Sony’s PlayStation Plus was an unexpected experiment that came out of nowhere on June 29, 2010. A subscription-based service that would guarantee people exclusive content each month for $49.99 a year, $10 less than Xbox Live Gold? It was an unheard of development in the gaming sphere. Especially since it wasn’t doing what Microsoft did at the time, that is, charging people for access to online gaming. It was daring, and quickly grew into a darling.
Now, it’s June 29, 2015. PlayStation Plus has been with us for five years. It’s quite possible there are PS3, PS4, and Vita owners who can’t remember a time without the service, and with good reason, too. Sony’s PlayStation Plus has blossomed. What started as a service that seemed like the company throwing ideas at a wall and seeing what stuck has become a shining example of what companies should do for consumers.
As much as we love it now, we have to admit that PlayStation Plus got off to something of a haphazard start. Free games popped in at out at random intervals. There was no consistency. Sometimes there would be one indie game a month, others there would be a more substantial offering like Tomb Raider: Underworld . It was rocky, but forgivable. After all, this had never been done.
But 2014 saw PlayStation Plus undergo a transformation. Sony tightened things up. It realized people needed structure, especially with three systems crying out for free games, and responded. An organized schedule was put in place, doling out at least 2 PS3, 2 PS4 and 2 Vita games each month. Sometimes more, when you factor in cross-buy. Now, people know that the first Tuesday of every month, a bundle of games awaits them.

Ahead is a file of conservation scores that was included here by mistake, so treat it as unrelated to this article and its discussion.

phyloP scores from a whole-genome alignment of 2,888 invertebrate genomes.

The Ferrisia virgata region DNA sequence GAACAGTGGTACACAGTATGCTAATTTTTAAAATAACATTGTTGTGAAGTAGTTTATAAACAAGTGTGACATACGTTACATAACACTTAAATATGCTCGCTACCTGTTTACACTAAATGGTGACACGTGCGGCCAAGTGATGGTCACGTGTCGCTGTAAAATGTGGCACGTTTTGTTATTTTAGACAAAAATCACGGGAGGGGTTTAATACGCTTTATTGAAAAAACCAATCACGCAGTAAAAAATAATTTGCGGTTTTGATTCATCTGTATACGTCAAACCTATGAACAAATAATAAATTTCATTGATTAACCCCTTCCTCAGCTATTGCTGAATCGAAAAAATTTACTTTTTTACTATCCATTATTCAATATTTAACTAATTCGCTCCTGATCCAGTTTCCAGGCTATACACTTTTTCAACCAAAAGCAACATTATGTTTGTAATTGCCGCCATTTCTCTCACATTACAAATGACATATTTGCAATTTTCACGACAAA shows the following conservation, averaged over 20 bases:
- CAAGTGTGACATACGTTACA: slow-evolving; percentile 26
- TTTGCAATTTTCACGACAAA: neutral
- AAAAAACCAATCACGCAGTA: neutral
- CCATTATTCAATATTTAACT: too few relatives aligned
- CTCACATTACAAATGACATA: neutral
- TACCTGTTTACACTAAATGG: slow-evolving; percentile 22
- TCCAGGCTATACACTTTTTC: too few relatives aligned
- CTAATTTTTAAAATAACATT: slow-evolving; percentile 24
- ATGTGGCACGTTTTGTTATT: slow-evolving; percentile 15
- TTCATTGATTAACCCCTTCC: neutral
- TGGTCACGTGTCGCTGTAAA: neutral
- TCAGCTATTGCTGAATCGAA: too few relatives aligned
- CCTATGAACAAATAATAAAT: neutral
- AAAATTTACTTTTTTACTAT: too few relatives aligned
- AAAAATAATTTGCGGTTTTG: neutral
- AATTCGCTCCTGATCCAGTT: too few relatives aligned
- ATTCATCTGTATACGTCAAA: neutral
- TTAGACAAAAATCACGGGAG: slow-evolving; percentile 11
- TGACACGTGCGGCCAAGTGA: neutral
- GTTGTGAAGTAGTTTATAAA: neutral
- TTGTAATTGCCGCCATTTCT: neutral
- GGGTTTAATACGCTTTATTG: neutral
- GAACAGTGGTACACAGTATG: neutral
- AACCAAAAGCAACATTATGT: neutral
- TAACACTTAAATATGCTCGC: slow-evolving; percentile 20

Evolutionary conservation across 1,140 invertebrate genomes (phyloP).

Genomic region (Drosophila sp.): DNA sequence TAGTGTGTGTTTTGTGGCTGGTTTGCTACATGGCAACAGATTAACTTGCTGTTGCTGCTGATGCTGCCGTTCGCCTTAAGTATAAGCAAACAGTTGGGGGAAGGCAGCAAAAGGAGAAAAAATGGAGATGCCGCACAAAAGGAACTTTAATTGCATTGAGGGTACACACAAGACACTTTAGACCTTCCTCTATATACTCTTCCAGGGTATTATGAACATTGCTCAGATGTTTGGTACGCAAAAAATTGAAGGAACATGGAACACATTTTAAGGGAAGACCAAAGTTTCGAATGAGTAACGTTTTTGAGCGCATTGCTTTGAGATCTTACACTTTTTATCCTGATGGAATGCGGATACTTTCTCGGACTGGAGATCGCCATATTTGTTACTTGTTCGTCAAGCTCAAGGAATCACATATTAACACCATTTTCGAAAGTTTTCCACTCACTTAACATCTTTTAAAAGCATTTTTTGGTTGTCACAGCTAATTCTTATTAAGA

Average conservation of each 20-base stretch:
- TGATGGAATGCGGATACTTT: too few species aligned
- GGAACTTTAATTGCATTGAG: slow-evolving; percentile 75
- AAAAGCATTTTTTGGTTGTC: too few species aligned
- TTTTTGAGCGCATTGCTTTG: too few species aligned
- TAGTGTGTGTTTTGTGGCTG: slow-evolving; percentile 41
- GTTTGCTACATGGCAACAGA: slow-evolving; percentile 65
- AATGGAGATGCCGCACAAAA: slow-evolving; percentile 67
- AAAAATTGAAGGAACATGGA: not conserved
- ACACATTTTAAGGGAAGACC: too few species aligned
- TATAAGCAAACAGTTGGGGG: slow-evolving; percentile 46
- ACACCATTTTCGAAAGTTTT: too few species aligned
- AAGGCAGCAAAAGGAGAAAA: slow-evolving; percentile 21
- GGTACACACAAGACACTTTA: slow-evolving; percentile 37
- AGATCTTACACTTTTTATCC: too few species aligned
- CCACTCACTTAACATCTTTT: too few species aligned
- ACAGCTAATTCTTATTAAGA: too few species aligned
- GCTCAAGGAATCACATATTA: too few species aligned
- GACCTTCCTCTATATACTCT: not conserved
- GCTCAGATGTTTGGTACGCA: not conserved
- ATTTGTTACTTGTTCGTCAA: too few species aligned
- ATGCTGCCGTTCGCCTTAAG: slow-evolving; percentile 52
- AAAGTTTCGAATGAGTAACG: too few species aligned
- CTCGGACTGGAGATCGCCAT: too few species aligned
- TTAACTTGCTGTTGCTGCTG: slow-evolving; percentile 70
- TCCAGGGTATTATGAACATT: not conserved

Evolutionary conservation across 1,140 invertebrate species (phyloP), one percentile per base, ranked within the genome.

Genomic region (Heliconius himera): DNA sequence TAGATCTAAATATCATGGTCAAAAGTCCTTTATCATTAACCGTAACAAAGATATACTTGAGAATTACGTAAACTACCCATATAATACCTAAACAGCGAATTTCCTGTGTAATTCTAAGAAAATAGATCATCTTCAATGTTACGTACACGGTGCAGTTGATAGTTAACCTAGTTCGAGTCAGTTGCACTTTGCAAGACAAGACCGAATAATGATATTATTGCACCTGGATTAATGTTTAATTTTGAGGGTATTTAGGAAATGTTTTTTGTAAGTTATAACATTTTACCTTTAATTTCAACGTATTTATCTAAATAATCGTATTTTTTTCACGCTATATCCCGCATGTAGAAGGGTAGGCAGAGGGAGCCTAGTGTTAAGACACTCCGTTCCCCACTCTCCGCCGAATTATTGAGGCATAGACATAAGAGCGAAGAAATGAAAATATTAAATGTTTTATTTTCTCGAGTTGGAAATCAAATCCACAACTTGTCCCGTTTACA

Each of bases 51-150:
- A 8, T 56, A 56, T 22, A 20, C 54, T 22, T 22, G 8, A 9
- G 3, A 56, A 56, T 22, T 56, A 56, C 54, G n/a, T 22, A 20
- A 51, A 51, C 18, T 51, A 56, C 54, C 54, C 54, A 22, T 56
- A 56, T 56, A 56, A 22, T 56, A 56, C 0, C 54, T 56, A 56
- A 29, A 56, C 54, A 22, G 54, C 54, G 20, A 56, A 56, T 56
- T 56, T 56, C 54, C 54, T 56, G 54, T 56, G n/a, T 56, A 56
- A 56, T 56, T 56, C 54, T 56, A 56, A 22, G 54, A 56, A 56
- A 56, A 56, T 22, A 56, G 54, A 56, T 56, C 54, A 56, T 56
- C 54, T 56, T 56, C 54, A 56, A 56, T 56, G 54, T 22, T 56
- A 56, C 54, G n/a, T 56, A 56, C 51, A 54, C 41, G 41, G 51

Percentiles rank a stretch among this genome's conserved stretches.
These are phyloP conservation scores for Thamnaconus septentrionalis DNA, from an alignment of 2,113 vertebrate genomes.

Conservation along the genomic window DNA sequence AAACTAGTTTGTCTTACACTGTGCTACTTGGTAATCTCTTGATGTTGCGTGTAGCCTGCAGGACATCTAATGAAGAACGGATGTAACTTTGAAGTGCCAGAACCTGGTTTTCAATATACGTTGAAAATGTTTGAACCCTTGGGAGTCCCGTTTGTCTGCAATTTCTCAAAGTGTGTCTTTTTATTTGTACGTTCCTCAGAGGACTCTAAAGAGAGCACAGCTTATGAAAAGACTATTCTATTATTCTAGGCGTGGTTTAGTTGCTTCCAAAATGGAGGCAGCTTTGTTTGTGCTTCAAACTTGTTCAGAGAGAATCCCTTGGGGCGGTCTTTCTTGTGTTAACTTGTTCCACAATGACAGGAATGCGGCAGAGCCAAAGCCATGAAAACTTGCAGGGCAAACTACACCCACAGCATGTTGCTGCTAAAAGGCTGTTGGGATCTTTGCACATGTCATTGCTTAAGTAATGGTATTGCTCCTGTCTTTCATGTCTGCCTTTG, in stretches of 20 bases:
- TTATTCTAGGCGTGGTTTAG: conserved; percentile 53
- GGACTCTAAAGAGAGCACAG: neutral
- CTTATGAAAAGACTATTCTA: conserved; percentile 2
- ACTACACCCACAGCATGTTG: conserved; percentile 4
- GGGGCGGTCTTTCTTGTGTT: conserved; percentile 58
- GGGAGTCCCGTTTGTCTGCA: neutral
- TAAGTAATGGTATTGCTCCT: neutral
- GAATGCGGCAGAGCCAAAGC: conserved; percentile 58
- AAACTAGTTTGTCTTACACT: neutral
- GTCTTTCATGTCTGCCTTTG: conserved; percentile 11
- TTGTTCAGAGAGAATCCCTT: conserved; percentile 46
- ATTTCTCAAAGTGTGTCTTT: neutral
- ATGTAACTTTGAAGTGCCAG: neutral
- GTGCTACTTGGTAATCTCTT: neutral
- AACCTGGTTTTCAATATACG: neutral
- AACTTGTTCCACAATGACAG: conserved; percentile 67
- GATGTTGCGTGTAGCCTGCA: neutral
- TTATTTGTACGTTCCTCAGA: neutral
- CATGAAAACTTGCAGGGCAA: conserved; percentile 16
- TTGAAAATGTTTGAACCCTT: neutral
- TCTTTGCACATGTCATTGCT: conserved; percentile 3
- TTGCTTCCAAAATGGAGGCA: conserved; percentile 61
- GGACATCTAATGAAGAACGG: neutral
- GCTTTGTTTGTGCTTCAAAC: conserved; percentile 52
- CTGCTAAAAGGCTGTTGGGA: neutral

The sales have improved too. Initially, PlayStation Plus deals appeared, but not often. The discounts weren’t terribly drastic. Now, people can count on up to 75% discounts on most PlayStation Store events, flash sales excluded, while general users make do with up to 50%. We even get PlayStation Plus Specials, exclusive deals on recent releases that offer 10-20% discounts. It’s like after five years, you can still feel the appreciation.
Perhaps the only blemish is the unavoidable one. PlayStation Plus has become a necessity for PS4 owners to play with friends online. However, this also allows for the usage of Share Play, which lets people who don’t own a game go online and play alongside fellow PlayStation Plus friends who do. It’s regretable, but we’ve reached a point where there’s nothing that could have been done. And at least it means we’re getting access to a revolutionary form of multiplayer.
The biggest indicator of PlayStation Plus’ success over the past few years may just be the influence it has had on Xbox Live Gold. Microsoft adopted a Games with Gold promotion inspired by PlayStation Plus, which now doles out four games each month to subscribers. Given that’s two games for each of the Microsoft systems, with again one usually being a console title and the other a digital exclusive, it’s easy to see the resemblence.